Just as the extraordinary capabilities of 3D printing have begun to infiltrate industry and the family home, researchers have started to develop 3D printed materials that morph into new structures post production, under the influence of external stimuli, such as water or heat — hence the name, 4D printing.
Research in this area is helping to set the pace in the next revolution in additive manufacturing. As in 3D printing, a structure is built up layer-by-layer into the desired shape, but these new materials are able to transform themselves from one shape into another, much like a child’s Transformer toy. This ground-breaking science promises advancement in myriad fields — medicine, construction, automation and robotics to name a few.
Researchers at the ARC Centre of Excellence for Electromaterials Science (ACES) at the University of Wollongong (UOW) have turned their attention to the medical field of soft robotics, manufacturing a valve that actuates in response to its surrounding water’s temperature.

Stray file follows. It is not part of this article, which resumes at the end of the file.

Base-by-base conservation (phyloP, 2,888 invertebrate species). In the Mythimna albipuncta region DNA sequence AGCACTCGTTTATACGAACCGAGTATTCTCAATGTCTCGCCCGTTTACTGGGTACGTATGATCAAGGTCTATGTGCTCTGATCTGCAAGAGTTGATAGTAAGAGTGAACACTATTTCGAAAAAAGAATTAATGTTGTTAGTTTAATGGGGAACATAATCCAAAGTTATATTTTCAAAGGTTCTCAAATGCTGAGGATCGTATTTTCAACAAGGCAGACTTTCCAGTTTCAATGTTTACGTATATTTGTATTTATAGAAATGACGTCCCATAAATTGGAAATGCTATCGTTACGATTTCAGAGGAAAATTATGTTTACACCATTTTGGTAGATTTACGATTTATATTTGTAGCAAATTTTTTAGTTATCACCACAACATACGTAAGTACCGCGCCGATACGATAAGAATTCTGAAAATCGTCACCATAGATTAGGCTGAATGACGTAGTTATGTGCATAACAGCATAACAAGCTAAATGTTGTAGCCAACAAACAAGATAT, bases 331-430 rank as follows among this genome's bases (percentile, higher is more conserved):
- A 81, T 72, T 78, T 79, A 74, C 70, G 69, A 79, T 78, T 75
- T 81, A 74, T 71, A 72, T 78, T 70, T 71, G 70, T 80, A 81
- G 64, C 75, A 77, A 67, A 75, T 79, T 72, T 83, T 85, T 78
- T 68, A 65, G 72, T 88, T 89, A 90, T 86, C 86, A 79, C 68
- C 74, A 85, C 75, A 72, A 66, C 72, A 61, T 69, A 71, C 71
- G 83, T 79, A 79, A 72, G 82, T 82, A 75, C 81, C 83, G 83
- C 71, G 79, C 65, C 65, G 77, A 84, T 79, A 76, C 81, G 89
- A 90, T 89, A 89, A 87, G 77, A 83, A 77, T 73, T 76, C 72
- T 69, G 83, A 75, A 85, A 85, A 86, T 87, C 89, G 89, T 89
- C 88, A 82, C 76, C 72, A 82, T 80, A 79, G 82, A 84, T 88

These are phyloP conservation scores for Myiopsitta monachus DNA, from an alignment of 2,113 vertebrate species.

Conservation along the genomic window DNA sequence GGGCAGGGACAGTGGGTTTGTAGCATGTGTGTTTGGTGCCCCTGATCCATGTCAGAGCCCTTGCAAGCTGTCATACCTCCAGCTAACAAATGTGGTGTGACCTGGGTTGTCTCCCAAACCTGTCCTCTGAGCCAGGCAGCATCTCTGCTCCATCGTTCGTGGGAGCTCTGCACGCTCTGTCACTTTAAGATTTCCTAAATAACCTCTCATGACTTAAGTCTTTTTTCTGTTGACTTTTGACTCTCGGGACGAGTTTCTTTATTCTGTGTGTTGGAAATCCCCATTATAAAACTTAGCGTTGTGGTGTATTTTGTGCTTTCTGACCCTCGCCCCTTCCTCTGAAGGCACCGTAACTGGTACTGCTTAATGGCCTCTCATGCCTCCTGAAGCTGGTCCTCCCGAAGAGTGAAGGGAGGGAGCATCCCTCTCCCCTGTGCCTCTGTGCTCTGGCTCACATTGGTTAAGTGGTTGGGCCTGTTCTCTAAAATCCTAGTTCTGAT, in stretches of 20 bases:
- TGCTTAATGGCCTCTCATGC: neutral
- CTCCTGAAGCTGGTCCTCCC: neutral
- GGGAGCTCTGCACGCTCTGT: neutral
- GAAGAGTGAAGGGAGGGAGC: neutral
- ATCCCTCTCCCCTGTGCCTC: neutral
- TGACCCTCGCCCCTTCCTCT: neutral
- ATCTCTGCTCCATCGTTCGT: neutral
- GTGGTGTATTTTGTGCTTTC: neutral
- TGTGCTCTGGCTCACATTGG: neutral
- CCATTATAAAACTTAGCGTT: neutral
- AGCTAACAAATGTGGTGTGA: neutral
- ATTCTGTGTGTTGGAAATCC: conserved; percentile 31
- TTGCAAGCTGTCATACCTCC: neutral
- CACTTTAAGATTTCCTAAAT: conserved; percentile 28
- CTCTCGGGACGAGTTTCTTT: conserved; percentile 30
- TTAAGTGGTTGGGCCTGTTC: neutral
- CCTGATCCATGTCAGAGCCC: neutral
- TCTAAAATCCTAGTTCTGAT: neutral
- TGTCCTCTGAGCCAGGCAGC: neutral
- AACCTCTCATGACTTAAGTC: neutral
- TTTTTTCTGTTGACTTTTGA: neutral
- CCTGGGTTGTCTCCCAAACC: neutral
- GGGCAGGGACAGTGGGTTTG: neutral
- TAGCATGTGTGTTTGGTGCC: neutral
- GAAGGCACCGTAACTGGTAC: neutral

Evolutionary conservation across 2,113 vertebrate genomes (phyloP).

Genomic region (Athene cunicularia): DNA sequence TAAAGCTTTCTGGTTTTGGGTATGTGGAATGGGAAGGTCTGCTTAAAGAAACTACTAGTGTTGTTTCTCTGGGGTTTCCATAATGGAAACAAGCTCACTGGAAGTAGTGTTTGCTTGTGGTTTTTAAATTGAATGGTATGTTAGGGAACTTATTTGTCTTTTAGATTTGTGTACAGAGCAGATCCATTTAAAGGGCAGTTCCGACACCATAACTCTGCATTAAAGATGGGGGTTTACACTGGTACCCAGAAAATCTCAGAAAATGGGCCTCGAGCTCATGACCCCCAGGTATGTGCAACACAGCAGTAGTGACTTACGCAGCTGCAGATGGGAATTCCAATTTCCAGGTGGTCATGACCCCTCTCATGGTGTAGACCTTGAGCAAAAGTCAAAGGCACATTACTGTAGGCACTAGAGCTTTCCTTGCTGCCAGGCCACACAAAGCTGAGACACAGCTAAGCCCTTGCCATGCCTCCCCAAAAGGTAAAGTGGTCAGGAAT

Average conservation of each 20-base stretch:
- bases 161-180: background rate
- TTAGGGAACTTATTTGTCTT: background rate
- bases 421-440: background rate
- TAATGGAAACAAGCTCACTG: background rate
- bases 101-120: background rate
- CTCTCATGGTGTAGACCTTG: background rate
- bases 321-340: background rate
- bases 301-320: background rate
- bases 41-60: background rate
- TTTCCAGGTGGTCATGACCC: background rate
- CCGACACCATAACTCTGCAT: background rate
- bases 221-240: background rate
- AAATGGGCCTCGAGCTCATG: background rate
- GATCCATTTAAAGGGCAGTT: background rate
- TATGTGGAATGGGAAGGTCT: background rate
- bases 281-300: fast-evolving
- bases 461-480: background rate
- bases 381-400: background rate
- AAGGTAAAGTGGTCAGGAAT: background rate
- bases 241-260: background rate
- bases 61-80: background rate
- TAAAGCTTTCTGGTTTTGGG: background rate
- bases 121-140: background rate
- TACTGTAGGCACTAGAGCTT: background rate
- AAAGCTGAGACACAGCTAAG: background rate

ACES Professor Marc in het Panhuis said it was the cleverness of the valve’s creation that was remarkable.
“The cool thing about it is, it’s a working functioning device that you just pick up from the printer,” he said. “There’s no other assembly required.”
The materials scientist said the valve, a 3D printed structure, possessed actuators that are activated solely by water.
“So, it’s an autonomous valve, there’s no input necessary other than water; it closes itself when it detects hot water,” he said.
The ACES Chief Investigator said the ACES group was the first to combine printing a 4D device with four different cartridges simultaneously, while using tough gels with the incorporated actuating materials.
Authors Shannon Bakarich (PhD candidate), Doctor Robert Gorkin III, Professor Marc in het Panhuis and Professor Geoff Spinks have published the work in Macromolecular Rapid Communications under the title ‘4D Printing with Mechanically Robust, Thermally Actuating Hydrogels‘.